[Full Disclosure: Some of you may be thinking, 'Wait, isn't Dave a Yankee fan?' I am. That has not changed. That said, I am a pro-Mets Yankee fan. I watch a lot of Mets games every year - their broadcast package is excellent - and generally wish the Metropolitan Baseball Club the best. Unless they're playing the Yankees.]
"What? Me worry."
You know things are going poorly for a sports franchise when its ownership is being sued for a billion dollars, and its fans desperately want those owners to lose the lawsuit. Such was the case for the Mets, the Wilpons, and the recently settled lawsuit with the Madoff Trustee. With a week until Opening Day, there is a dearth of optimism in Flushing. Jose Reyes is no longer a Met. Jason Bay still is. Team doctors diagnosed one of the team’s young stars with an affliction that may or may not even exist. The team hasn’t posted at least 80 wins since George W. Bush was still President. As a Yankee fan, I’m able to step back and look at the situation objectively. Things may not be all sunshine and puppy dogs in Mets-Land, but the situation might not be as dire as Mets fans are inclined to think. Continue reading →
Maybe. I’d be pretty hard-pressed to remember a better one. I was absolutely riveted by six different games last night – the four that decided the two wild card spots, and the two that ultimately dictated the Yankees’ ALDS opponent. I also had some interest in the game where Ryan Braun validated José Reyes’ decision to pad his batting average with a first inning bunt-hit and call it a season.
Jose doesn't care what you think
First off, everybody needs to knock it off with the Reyes-bashing. Calling it a season upon, more or less, locking down a batting title is a baseball tradition. Bernie Williams did it in 1998. Derek Jeter has called it a season early to protect a .300 average, and he probably would have done it again last night if he had the chance. You’re kidding yourself if you think Braun wouldn’t have done the same thing. The main criticism seems to be “José is no Ted Williams!” Fine. You know who else is “no Ted Williams”? Every baseball player in history not-named Ted Williams. I have no doubt Reyes’ agent was very forceful in explaining the implications of a batting title to his upcoming free agency. Nobody keeps a list of guys who were #2 in the league in batting average, and all of the people who have never been in a race for a Major League batting title need to shut up. Note that does not include Keith Hernandez. The MVP (who also won a batting title) can criticize the move with some credibility.
Next, on to the Wild Cards. The St. Louis Cardinals did what they were supposed to do in absolutely drubbing an inferior Astros team. That added further juice to the Atlanta / Philly game, where it was quickly apparent that the Braves were in a do-or-die situation against a Phillies team that had nothing to gain.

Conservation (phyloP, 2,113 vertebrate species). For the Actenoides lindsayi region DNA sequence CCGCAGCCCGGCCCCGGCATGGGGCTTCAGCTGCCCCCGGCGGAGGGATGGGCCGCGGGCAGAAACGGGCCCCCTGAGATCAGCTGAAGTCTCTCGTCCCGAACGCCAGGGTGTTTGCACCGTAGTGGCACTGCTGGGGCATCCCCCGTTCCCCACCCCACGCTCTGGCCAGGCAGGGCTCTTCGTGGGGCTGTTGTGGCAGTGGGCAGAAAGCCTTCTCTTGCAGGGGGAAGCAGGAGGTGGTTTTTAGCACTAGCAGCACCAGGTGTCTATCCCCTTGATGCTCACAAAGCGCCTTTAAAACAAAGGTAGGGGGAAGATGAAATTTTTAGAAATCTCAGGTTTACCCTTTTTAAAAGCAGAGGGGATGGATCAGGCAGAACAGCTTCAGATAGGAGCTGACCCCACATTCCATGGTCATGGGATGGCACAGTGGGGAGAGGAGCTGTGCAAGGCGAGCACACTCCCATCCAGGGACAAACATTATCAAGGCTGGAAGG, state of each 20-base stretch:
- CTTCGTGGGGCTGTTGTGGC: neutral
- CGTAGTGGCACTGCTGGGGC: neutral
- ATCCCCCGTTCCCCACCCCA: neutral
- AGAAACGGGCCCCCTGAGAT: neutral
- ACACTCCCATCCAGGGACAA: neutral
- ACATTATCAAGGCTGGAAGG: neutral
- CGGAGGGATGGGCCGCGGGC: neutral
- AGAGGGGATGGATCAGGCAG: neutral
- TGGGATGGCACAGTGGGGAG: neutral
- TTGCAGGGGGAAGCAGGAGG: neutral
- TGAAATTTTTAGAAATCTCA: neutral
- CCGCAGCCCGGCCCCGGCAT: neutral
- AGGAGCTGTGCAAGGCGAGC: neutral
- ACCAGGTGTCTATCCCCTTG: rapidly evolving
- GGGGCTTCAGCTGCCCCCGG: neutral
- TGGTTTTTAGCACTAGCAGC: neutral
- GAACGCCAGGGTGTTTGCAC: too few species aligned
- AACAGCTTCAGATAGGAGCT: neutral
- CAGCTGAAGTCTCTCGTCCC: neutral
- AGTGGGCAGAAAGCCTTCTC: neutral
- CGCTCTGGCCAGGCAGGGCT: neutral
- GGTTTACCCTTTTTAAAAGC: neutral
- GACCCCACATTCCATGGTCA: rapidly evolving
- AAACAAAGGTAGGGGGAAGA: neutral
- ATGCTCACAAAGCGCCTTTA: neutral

Over in the American League, the Yankees, similarly with nothing to gain, put up a big, early lead against a Rays team fighting for its playoff life. Shortly after a Mark Teixeira grand slam, I tweeted this:
NEW YORK — “They just don’t get it. They don’t understand how it works,” a visibly beleaguered Chris Rothstein said. “I’ve heard so many Yankee fans talking about mass-suicides and chaos in Boston; it’s like they didn’t see what we went through for two straight years right next door to them.”
Rothstein is the founder of a group of Mets fans sympathetic to Boston fans coping with the Red Sox’s September collapse.
“Nobody’s throwing themselves off of a bridge. People are just walking around in a daze, thinking about the meaning of their lives at the moment and what got them here.”
Chin up, Kevin.
Throughout the month of September, Red Sox fans have watched near-nightly horrendous pitching performances (including five losses charged to middle reliever Daniel Bard) turn a nine-game lead in the American League Wild Card race into a dead heat with the Tampa Bay Rays. Even the Wall Street Journal Online ran an article entitled, “Boston Red Sox Are Making Their Fans Sad“.
Locally, sports fans have made comparison to the New York Mets collapses of 2007 and 2008. Rothstein and other Mets fans, recalling the emotions of those years, decided it was time to reach out to fellow sports fans in pain. After being informed that ‘It Gets Better‘ was already taken, they formed the non-profit ‘There’s Always the Season After Next‘ Foundation. Continue reading →